We sat in a cab on our way to the stadium when his coach called to converse with Dalu about health and general wellness. Despite the coach’s absence, It seemed the coach regularly reaches out to make sure his recruit is still on his grind. While they spoke about his health and his commitment to the game. I felt this sense of immense pride. I felt like I was in the presence of a potential world champ. And that was when I had my first epiphany on Dalu’s incoming greatness, the skywalker.

When we got to the stadium, I watched Dalu shoot for several minutes, and I watched him through my lens. I watched him grind it out with other young players. I watched him command the respect and control the tempo in ways that only mature players do. I saw him teach the game too. Particularly to a young man that had trouble finding his rhythm. The kid had strength in his arms but utterly flawed mechanics. I watched him shoot brick after brick after brick, and then some more brick. Dalu noticed too and walked up to the kid. When I saw Dalu talking to him I got up from where I was sitting and went there, to know what was happening. Dalu was teaching. “Bend your knees and tuck your elbows in,” “This is a one-motion shot, stop breaking your flow of energy,” “Let the power come from your knees and transfer it, in one motion to your wrist and let the ball roll off your fingers.” The kid listened and watched Dalu show him where he erred and the eager kid accepted these lessons. And like magic, he hit the first shot. And the second one, the third, and again, and again. We all just watched him burp out bricks but somehow his once utterly flawed mechanic now looks so much better. The eager kid, myself and every other person that saw what had happened in the very few minutes that we shot there wore out shock our faces. Dalu didn’t though he just said “These things don’t happen at once but you have come along very quickly, keep working on it.” This was when I had my second epiphany. Dalu was an undeniable SKYWALKER.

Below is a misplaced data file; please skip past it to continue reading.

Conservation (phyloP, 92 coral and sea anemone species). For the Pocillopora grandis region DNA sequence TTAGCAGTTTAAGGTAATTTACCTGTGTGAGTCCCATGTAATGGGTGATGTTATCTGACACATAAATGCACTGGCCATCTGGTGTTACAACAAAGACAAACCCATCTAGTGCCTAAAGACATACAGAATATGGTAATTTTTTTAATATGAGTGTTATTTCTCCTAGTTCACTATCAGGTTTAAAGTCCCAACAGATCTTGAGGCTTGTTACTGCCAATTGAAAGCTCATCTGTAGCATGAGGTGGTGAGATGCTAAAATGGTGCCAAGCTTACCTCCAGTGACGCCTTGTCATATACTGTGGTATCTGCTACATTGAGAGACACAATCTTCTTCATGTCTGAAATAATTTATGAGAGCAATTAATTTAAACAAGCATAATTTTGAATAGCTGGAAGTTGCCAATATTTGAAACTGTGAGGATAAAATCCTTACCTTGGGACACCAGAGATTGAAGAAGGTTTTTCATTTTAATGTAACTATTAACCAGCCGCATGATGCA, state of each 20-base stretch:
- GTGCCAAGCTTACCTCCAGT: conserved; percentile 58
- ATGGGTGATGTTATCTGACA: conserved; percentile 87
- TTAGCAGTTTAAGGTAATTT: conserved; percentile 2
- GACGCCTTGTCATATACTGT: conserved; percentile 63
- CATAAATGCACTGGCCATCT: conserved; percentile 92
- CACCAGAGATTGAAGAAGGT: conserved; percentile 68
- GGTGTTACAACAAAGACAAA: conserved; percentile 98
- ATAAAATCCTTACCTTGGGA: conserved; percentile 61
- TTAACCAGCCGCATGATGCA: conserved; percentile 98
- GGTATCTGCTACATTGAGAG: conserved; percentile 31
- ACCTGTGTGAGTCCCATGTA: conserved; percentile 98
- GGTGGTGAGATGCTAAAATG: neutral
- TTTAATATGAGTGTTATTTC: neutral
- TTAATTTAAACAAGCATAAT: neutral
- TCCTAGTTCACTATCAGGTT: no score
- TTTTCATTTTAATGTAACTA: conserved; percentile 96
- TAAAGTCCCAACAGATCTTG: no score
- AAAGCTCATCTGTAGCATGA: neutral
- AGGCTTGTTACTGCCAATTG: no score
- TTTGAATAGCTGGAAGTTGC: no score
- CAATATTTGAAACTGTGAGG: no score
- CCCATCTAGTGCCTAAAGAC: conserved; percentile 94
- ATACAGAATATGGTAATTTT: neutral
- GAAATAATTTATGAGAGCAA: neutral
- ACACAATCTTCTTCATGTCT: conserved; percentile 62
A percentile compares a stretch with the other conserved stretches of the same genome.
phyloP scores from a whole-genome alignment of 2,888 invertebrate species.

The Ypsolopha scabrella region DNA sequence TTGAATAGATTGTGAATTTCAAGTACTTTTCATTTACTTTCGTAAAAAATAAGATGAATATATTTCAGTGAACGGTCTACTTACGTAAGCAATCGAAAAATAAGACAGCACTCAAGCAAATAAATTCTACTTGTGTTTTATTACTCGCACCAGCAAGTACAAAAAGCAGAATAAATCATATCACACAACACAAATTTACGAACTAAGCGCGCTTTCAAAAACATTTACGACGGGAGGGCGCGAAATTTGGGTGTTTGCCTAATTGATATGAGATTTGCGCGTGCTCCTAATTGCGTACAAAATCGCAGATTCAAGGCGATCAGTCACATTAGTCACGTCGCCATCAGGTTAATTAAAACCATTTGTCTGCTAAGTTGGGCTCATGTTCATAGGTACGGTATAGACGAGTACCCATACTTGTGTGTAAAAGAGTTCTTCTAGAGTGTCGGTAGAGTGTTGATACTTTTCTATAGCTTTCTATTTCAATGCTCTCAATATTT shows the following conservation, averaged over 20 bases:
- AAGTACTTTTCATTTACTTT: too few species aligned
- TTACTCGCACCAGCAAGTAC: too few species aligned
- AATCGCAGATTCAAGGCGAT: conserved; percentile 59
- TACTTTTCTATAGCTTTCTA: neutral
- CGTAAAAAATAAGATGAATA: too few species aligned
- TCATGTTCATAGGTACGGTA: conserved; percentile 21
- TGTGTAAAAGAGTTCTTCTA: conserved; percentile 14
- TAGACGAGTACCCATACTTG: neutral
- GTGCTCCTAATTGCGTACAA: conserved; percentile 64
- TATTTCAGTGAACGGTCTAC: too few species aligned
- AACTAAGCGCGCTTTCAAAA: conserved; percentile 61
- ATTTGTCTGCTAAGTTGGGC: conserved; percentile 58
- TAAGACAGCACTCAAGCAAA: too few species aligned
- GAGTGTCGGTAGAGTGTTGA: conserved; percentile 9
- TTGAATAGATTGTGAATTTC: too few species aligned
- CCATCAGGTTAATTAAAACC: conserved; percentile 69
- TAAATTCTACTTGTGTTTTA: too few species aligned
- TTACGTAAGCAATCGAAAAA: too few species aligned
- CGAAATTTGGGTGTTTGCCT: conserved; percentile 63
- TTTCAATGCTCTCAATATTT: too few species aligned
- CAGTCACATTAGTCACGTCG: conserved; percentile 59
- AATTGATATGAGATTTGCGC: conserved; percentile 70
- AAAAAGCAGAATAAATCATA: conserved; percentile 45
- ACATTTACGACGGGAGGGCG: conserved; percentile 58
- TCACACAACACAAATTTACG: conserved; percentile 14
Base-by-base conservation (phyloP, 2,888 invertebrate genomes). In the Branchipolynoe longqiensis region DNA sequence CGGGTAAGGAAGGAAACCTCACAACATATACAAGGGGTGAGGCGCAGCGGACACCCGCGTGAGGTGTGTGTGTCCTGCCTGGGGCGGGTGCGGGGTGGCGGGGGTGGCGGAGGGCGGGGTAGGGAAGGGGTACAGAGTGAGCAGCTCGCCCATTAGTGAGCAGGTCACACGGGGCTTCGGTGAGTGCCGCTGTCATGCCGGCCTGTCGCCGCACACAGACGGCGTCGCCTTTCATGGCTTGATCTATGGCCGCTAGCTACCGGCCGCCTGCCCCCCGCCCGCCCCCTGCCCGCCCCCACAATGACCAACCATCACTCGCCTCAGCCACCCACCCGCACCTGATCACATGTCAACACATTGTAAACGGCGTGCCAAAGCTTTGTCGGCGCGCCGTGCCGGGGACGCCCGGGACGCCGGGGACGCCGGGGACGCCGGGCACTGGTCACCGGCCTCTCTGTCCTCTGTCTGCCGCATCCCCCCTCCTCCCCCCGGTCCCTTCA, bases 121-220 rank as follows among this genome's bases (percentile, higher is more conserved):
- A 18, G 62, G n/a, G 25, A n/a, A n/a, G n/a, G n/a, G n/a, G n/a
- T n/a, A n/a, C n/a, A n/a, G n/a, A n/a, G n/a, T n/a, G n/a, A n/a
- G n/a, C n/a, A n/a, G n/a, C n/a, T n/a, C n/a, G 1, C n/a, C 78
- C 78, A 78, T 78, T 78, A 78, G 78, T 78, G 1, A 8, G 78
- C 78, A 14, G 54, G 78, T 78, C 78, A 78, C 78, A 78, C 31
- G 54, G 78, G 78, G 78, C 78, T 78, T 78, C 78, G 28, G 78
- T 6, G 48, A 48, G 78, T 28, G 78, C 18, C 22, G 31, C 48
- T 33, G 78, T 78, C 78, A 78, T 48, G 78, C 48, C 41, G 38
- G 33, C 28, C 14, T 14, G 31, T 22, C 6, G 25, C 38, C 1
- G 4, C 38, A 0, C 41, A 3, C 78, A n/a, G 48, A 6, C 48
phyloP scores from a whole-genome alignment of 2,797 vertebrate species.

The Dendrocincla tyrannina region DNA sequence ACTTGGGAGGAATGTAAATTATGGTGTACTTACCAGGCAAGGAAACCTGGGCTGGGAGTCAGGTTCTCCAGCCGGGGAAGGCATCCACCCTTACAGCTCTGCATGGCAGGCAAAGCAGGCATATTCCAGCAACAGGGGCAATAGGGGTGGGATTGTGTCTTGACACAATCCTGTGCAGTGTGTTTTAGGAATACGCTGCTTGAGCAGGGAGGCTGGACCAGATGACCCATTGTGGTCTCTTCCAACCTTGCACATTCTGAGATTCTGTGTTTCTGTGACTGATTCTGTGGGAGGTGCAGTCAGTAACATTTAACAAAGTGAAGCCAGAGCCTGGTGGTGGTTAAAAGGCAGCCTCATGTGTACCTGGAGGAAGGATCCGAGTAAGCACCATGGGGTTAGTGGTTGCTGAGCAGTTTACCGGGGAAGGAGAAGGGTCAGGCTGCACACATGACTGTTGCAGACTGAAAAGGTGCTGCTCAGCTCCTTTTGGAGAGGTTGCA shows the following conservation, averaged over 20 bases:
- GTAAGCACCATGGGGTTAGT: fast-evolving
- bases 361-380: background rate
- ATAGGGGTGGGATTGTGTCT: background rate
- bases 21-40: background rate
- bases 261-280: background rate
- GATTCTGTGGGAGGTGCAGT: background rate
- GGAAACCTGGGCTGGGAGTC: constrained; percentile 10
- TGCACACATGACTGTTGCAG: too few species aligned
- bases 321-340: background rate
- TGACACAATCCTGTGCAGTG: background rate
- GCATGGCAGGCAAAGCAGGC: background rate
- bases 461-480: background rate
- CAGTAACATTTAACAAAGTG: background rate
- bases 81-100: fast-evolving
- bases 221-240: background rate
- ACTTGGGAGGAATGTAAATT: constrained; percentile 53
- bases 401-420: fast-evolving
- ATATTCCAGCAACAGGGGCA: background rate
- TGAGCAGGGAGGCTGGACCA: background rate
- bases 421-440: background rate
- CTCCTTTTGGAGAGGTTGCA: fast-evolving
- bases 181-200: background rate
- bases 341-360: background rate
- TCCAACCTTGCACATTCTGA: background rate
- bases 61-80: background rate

Author

I'm a Nigerian visual storyteller. Photographer/Writer/Critical Thinker.

Write A Comment